People Reveal The Moment In Their Lives Where Everything Really Changed
Life has ebbs and flows. The roller coaster doesn't stop for any of us--but for some of us, it significantly changes. A significant life event can alter the course of our personal growth and maturity. We might not even know who we were at one point, before that thing. It defines us.
SaviorNegan, looking to gather more intel on what that event might be for people, asked:
Here were some of the answers.
A Hurricane Of Events
i'm from New Orleans, so everything is Before Katrina or After Katrina.
Having a femoral osteotomy. I went from being able to walk (albeit painfully), drive, do normal things. Had the surgery solely to improve my quality of life but it did the exact opposite. Something went wrong with my nerves and 15 months later, I'm left in constant agony. I can't walk, drive, do basic functions like bend my knee etc. It's the worst decision I've ever made.
Grief Shapes Us
Before mom died and after mom died. I was 18. It really shapes your life when you're forced to be on your own so young and face such an emotional roller coaster that never ends.
I came to China 12 years ago on holiday and am still here, so that's my B.C.
It would be perfect if I were from Denmark.
A New World
So this is super embarrassing as it was 10 years ago, but before and after my long time girlfriend in high school. This happened right around graduation - I really had no direction in life until she left me (rightly so) and I realized I need to put some effort into myself if I wanted to get anywhere. My thought process and actions seemed to do a complete 180 around that time.
I still don't know if this is a healthy thought process however, and am debating talking to a counselor about this.
My sister dying.
Before, my family were close and happy and talked to each other all the time.
20 years on, we're still a fractured mess.
Going through cancer, without question. I'm one of the lucky ones though - my cancer was the very treatable kind, I'm fine now, and about a thousand times more motivated than I was before cancer. Facing mortality really shifted my perspective.
Not my daughter's birth, but her diagnosis of a brain tumor two month later. There was no preparation or warning, just BAM baby cancer. She survived the surgeries and treatment and is doing well several years later, but I will never be the same.
The Things We Do For Others
An 80 year old customer that came in to my place of work. He has no idea his impact.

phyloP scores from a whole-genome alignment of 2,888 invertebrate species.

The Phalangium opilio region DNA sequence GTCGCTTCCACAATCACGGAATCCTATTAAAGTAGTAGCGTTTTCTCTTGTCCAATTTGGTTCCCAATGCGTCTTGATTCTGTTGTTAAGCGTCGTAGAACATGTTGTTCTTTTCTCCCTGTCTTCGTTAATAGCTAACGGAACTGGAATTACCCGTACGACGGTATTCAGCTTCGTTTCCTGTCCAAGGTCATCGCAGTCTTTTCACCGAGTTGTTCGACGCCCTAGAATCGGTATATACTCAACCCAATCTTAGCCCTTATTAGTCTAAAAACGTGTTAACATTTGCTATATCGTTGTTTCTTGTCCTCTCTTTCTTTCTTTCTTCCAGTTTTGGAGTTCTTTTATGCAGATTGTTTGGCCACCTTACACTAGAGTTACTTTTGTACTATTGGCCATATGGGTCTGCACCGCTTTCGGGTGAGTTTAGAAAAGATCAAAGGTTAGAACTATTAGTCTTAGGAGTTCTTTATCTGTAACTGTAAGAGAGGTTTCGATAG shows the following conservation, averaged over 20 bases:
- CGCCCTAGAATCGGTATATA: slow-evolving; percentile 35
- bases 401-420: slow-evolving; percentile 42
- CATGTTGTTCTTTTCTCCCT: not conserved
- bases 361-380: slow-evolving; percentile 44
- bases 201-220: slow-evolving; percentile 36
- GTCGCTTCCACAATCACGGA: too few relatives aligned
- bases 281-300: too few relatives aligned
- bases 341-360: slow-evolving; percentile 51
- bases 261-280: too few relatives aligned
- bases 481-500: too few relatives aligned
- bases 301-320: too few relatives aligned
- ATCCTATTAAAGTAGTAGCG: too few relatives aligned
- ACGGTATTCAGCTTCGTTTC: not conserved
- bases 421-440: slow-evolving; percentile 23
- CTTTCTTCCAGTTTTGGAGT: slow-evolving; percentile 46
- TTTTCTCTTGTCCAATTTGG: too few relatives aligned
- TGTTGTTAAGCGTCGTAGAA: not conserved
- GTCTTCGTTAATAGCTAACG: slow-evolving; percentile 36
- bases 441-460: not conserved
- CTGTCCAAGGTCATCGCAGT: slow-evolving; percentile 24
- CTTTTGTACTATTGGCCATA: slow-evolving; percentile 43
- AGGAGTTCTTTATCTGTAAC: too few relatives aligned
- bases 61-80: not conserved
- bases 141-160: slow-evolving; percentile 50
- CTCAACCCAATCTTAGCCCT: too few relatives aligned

I was in an emotionally abusive relationship at the time. A bit of backstory: my now ex would get irate if he heard I talked with my male coworkers even about work/training. I wasn't allowed to see my friends and the one time I forced it he texted/called the whole time.
This older gentleman came in just beaming and high on life. He joked and chatted with me and was genuinely the happiest person I've ever encountered. Mid-conversation his wife pops her head in the office door and cheerily mentions that she ran in to her old friend and they were going to have coffee. Somehow he seemed even happier than he previously was and told his wife how marvellous it was that they bumped in to each other, to say hi to the friend, and to take their time.
At that moment I realized I'd never have that if something didn't change. It's been the hardest two years of my life but I got out of that relationship. I had to/chose to move 3000kms to get away from the stalking and the fear but its done and I'm slowly getting myself back. That man saved me from a terrible life and I can't even thank him.
Some New Ideas
A.D for me is After Divorce. Got married too young, divorced at 26, basically had to rebuild my life. Now very happy :-)
A Change In Me
I was going to be a fighter pilot in the US Navy. I was very disciplined, attended Civil Air Patrol, applied myself to school, competed at the national level in both swimming and martial arts, went for the whole congressional sponsorship to the military academies, the works. One day right before graduating high school, I was doing a "rowing" motion with those rubber workout bands, and it rolled off the toe of my shoe snapped me in the face. Turns out my retina came partially detached, it caused swelling and bleeding inside my eye, and permanent damage to my optic nerve. The injury disqualified me From any sort of flight program and my life's dream.
Now I'm an artist. Mostly video and cinematography.
I'm really happy with how my life turned out. I love doing what I do. I never would have met my beautiful wife, never would have got the amazing job I have, or met the amazing people in my life. For those who wanted to be a pilot but weren't able, I highly suggest getting into flying drones. It's a huge part of my life as a cinematographer and it's filled a part of my life that I thought I was going to miss out on.